The Random Restaurant Tour (XXII)

In a community called German Village, there should be a German restaurant or three.  We’ve got Schmidt’s Sausage Haus, which has been a German Village landmark for decades, we’ve got Valter’s at the Maennerchor, and now we’ve got the Alpine German Restaurant and Bar, which opened recently in the building formerly occupied by the Juergen’s Restaurant and Bakery.

On Friday night Kish and I had our first dinner at the Alpine.  We figured a cold winter evening was a good time to try the place, because we’d only have to walk a few blocks to get there and because, let’s face it, German food is well suited to frigid temperatures.  The Alpine has a snug little dining room — I’d recommend making reservations if you’re going there for dinner — and offers a full range of German fare.  That means lots of different meat, potato, cheese, and bread dishes.  It’s what my grandmother would have called “stick to your ribs” food.

I’m a traditionalist, so I went for the veal weinerschnitzel with mushrooms, cheesy spaetzle, and a bread dumpling.  The veal was lightly breaded and tender, the spaetzle was like macaroni and cheese nuggets, and the bread dumpling was delightfully moist.  It was the kind of meal that encouraged you to get as many items as possible onto your fork and into your mouth at the same time, and it went perfectly with a full-bodied glass of red wine.  I ate every bit of it.  Kish got a cucumber salad and the goulash, which was too much for her to finish.  She took home the rest and I happily reheated it and had it for lunch on Saturday, and it was great, too.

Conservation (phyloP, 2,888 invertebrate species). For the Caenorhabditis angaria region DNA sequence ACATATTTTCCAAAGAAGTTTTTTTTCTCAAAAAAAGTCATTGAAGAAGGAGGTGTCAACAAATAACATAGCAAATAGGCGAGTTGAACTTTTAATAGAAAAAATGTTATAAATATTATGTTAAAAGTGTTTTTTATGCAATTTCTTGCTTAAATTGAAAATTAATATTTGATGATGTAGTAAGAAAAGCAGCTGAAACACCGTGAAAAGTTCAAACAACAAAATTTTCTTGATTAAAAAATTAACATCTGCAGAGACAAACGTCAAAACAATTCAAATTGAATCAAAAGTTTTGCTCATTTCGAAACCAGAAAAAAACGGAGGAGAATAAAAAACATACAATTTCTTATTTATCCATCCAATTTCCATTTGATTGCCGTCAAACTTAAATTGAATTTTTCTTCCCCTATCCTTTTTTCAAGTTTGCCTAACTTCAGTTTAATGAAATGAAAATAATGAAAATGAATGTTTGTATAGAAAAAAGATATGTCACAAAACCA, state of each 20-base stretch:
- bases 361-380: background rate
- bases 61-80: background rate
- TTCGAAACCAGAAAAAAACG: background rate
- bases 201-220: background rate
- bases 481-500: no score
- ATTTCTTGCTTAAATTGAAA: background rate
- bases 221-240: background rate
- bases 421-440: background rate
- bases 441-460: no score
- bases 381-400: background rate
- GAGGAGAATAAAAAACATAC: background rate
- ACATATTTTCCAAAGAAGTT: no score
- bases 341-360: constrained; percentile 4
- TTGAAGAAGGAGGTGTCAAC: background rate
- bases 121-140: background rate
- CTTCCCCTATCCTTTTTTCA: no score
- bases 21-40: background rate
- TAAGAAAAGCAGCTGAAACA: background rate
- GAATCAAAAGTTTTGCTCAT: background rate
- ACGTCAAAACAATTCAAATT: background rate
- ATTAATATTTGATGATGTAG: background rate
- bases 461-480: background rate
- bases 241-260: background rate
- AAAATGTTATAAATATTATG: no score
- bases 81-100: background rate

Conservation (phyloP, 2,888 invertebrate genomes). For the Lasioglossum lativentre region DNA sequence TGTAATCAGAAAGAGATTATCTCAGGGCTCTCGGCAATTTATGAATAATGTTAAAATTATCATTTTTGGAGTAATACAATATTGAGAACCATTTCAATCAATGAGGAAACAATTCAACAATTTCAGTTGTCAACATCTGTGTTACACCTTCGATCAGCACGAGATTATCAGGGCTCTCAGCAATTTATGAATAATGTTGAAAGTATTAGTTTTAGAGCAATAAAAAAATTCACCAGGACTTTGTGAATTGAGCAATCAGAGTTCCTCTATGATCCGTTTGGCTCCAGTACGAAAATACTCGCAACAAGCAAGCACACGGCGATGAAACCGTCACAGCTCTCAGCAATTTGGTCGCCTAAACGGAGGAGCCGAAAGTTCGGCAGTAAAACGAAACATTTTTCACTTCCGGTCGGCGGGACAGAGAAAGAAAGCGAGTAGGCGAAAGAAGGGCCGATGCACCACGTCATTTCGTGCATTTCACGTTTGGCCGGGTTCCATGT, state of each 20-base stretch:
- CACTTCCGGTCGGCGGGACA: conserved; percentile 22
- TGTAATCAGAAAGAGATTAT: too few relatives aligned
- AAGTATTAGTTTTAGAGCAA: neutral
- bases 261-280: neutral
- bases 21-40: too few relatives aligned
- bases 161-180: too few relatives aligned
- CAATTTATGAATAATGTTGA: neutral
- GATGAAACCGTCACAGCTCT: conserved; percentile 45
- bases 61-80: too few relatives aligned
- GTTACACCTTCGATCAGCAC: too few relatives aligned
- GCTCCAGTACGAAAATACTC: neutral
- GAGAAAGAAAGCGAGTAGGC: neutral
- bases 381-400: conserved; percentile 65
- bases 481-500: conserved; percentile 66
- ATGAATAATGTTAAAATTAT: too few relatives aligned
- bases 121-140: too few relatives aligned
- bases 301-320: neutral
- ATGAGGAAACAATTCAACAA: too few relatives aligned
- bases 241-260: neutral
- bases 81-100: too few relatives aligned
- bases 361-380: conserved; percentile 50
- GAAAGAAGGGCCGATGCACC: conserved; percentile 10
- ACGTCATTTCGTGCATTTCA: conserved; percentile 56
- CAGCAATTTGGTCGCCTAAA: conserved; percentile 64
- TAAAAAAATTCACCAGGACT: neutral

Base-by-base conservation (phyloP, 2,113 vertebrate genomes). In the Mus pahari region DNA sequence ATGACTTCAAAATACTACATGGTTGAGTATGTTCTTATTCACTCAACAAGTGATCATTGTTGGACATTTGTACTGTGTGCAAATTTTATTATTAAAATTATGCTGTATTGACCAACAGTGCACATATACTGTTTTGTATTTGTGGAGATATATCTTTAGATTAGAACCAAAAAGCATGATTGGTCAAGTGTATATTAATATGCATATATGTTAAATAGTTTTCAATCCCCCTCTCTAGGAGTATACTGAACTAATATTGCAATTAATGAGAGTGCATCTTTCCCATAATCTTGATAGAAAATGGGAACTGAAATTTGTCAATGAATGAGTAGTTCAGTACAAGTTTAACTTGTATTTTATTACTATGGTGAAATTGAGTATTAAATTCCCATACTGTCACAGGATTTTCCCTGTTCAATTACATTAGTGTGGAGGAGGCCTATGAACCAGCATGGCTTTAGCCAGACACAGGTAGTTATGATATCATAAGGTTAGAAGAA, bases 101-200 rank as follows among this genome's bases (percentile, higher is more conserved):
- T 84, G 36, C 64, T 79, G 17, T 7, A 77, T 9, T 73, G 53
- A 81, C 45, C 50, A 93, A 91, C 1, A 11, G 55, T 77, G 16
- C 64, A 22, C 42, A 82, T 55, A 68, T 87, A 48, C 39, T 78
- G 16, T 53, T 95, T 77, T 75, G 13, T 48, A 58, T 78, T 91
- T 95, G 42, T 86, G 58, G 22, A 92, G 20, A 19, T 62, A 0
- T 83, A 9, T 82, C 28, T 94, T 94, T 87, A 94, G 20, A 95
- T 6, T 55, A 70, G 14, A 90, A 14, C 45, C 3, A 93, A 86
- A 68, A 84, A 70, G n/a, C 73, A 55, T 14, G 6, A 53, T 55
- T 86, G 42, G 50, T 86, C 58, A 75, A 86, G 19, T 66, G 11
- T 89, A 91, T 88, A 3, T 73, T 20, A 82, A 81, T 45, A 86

I’m pleased to report that, after careful deliberation, we decided not to have dessert, because we’d already maxxed out the carb meter and wanted to demonstrate some semblance of moderation.  But I can also report that, with that meal under our belts, we were properly fortified — you might say Alpinized — as we walked home in freezing temperatures.

 

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Valter’s At The Maennerchor

Last night we checked out the latest restaurant to grace the German Village venue:  Valter’s at the Maennerchor.  It’s a new food option at one of the oldest, most iconic locations in Columbus — the Columbus Maennerchor (German for men’s choir) building.  The Maennerchor itself has been a part of the Columbus arts community since 1848.

IMG_0443It’s not surprising, then, that the restaurant has a strong German theme, from the Maennerchor plaques on the walls, to the cozy rooms, to the excellent beer selection, and finally to the menu options themselves.  (Although, when we where there, a bagpiper and drummer from the Columbus Shamrock Club stopped by to treat us to some music before enjoying a few pints at the bar, and when they left they departed with a heartfelt rendition of Carmen Ohio, The Ohio State University’s familiar alma mater.  I can now attest that Carmen Ohio sounds pretty darned good when played on a bagpipe.)

We started our meal with the sauerkraut ball and potato pancake appetizers.  Both were very good, but the potato pancakes are worthy of a special note because they were prepared in the preferred way:  crisp, well-crusted, and served the traditional way with dark mustard and applesauce.  For my entree I got the weinerschnitzel and spaetzle, which is the acid test for any German restaurant.  The schnitzel was tender and flavorful with a very nice breading, and the spaetzle was as light as spaetzle can be — after all, German cuisine is of the stick to your ribs variety — and had an excellent, peppery flavoring.  The portions were abundant, too, which is another German trademark, and the prices were very reasonable.

During our meal we met Valter himself, who made the rounds of the tables and later graciously treated us to some very tasty mini cream puffs.  He suggested that we stop by for brunch some weekend, and showed us a picture of a pancake concoction that made having brunch at the Maennerchor look like a very wise decision.

It’s nice to have another fun German food option in German Village.